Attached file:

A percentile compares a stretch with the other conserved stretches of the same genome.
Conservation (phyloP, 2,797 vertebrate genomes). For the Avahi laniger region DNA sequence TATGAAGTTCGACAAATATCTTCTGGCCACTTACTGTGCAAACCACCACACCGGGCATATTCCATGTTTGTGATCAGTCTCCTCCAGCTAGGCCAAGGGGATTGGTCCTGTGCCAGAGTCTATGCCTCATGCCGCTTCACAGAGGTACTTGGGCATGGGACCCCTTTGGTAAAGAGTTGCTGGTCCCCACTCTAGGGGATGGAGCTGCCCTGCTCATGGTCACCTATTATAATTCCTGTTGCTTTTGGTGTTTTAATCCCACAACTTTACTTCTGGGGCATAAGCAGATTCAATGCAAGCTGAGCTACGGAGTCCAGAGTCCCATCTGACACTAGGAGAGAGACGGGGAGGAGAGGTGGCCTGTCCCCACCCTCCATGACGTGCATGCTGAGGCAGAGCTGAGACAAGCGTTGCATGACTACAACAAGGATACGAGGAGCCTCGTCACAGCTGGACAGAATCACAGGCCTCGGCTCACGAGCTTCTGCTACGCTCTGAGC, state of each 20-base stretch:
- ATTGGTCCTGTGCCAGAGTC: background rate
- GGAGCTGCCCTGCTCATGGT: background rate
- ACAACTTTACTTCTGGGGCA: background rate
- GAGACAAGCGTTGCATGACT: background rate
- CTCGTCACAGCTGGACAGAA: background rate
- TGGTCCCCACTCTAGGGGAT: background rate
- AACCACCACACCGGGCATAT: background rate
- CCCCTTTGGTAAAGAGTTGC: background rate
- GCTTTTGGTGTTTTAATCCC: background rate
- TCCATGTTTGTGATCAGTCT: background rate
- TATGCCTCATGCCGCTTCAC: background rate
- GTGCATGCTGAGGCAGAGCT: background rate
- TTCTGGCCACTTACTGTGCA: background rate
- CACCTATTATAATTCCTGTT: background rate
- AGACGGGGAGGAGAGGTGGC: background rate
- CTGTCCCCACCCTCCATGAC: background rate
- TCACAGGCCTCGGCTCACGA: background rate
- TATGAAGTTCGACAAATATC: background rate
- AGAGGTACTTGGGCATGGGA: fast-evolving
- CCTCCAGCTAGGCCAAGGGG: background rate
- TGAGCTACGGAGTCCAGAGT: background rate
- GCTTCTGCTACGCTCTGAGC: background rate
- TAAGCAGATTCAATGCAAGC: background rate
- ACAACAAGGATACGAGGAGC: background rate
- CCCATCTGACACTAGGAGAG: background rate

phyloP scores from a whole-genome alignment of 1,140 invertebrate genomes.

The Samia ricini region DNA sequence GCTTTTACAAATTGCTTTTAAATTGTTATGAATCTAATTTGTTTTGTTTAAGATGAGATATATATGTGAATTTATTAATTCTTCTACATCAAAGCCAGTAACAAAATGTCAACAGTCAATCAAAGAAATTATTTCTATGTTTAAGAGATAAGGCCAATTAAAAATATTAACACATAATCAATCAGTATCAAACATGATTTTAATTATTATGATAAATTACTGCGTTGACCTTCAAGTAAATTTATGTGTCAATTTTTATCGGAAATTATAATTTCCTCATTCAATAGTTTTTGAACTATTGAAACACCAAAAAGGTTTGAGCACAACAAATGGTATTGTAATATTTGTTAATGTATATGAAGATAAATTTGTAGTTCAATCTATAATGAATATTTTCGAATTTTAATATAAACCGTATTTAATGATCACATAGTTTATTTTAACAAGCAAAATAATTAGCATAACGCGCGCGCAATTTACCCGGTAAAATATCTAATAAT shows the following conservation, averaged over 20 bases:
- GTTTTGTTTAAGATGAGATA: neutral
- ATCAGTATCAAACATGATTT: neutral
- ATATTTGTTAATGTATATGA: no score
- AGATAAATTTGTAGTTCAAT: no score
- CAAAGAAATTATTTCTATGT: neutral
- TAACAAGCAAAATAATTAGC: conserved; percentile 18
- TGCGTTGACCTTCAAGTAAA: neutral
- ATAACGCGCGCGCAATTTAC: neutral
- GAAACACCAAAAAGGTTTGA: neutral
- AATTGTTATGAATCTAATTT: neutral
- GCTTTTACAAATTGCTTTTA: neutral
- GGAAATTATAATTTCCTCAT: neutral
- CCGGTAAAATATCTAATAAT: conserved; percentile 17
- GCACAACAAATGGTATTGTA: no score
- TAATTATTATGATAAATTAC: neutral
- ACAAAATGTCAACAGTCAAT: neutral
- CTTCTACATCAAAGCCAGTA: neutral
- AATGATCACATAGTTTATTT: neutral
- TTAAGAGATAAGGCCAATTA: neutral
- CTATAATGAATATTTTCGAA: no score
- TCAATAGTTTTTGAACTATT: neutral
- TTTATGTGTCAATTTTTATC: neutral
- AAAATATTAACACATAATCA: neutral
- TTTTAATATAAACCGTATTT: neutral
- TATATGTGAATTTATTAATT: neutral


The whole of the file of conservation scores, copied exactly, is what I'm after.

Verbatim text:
A percentile compares a stretch with the other conserved stretches of the same genome.
Conservation (phyloP, 2,797 vertebrate genomes). For the Avahi laniger region DNA sequence TATGAAGTTCGACAAATATCTTCTGGCCACTTACTGTGCAAACCACCACACCGGGCATATTCCATGTTTGTGATCAGTCTCCTCCAGCTAGGCCAAGGGGATTGGTCCTGTGCCAGAGTCTATGCCTCATGCCGCTTCACAGAGGTACTTGGGCATGGGACCCCTTTGGTAAAGAGTTGCTGGTCCCCACTCTAGGGGATGGAGCTGCCCTGCTCATGGTCACCTATTATAATTCCTGTTGCTTTTGGTGTTTTAATCCCACAACTTTACTTCTGGGGCATAAGCAGATTCAATGCAAGCTGAGCTACGGAGTCCAGAGTCCCATCTGACACTAGGAGAGAGACGGGGAGGAGAGGTGGCCTGTCCCCACCCTCCATGACGTGCATGCTGAGGCAGAGCTGAGACAAGCGTTGCATGACTACAACAAGGATACGAGGAGCCTCGTCACAGCTGGACAGAATCACAGGCCTCGGCTCACGAGCTTCTGCTACGCTCTGAGC, state of each 20-base stretch:
- ATTGGTCCTGTGCCAGAGTC: background rate
- GGAGCTGCCCTGCTCATGGT: background rate
- ACAACTTTACTTCTGGGGCA: background rate
- GAGACAAGCGTTGCATGACT: background rate
- CTCGTCACAGCTGGACAGAA: background rate
- TGGTCCCCACTCTAGGGGAT: background rate
- AACCACCACACCGGGCATAT: background rate
- CCCCTTTGGTAAAGAGTTGC: background rate
- GCTTTTGGTGTTTTAATCCC: background rate
- TCCATGTTTGTGATCAGTCT: background rate
- TATGCCTCATGCCGCTTCAC: background rate
- GTGCATGCTGAGGCAGAGCT: background rate
- TTCTGGCCACTTACTGTGCA: background rate
- CACCTATTATAATTCCTGTT: background rate
- AGACGGGGAGGAGAGGTGGC: background rate
- CTGTCCCCACCCTCCATGAC: background rate
- TCACAGGCCTCGGCTCACGA: background rate
- TATGAAGTTCGACAAATATC: background rate
- AGAGGTACTTGGGCATGGGA: fast-evolving
- CCTCCAGCTAGGCCAAGGGG: background rate
- TGAGCTACGGAGTCCAGAGT: background rate
- GCTTCTGCTACGCTCTGAGC: background rate
- TAAGCAGATTCAATGCAAGC: background rate
- ACAACAAGGATACGAGGAGC: background rate
- CCCATCTGACACTAGGAGAG: background rate

phyloP scores from a whole-genome alignment of 1,140 invertebrate genomes.

The Samia ricini region DNA sequence GCTTTTACAAATTGCTTTTAAATTGTTATGAATCTAATTTGTTTTGTTTAAGATGAGATATATATGTGAATTTATTAATTCTTCTACATCAAAGCCAGTAACAAAATGTCAACAGTCAATCAAAGAAATTATTTCTATGTTTAAGAGATAAGGCCAATTAAAAATATTAACACATAATCAATCAGTATCAAACATGATTTTAATTATTATGATAAATTACTGCGTTGACCTTCAAGTAAATTTATGTGTCAATTTTTATCGGAAATTATAATTTCCTCATTCAATAGTTTTTGAACTATTGAAACACCAAAAAGGTTTGAGCACAACAAATGGTATTGTAATATTTGTTAATGTATATGAAGATAAATTTGTAGTTCAATCTATAATGAATATTTTCGAATTTTAATATAAACCGTATTTAATGATCACATAGTTTATTTTAACAAGCAAAATAATTAGCATAACGCGCGCGCAATTTACCCGGTAAAATATCTAATAAT shows the following conservation, averaged over 20 bases:
- GTTTTGTTTAAGATGAGATA: neutral
- ATCAGTATCAAACATGATTT: neutral
- ATATTTGTTAATGTATATGA: no score
- AGATAAATTTGTAGTTCAAT: no score
- CAAAGAAATTATTTCTATGT: neutral
- TAACAAGCAAAATAATTAGC: conserved; percentile 18
- TGCGTTGACCTTCAAGTAAA: neutral
- ATAACGCGCGCGCAATTTAC: neutral
- GAAACACCAAAAAGGTTTGA: neutral
- AATTGTTATGAATCTAATTT: neutral
- GCTTTTACAAATTGCTTTTA: neutral
- GGAAATTATAATTTCCTCAT: neutral
- CCGGTAAAATATCTAATAAT: conserved; percentile 17
- GCACAACAAATGGTATTGTA: no score
- TAATTATTATGATAAATTAC: neutral
- ACAAAATGTCAACAGTCAAT: neutral
- CTTCTACATCAAAGCCAGTA: neutral
- AATGATCACATAGTTTATTT: neutral
- TTAAGAGATAAGGCCAATTA: neutral
- CTATAATGAATATTTTCGAA: no score
- TCAATAGTTTTTGAACTATT: neutral
- TTTATGTGTCAATTTTTATC: neutral
- AAAATATTAACACATAATCA: neutral
- TTTTAATATAAACCGTATTT: neutral
- TATATGTGAATTTATTAATT: neutral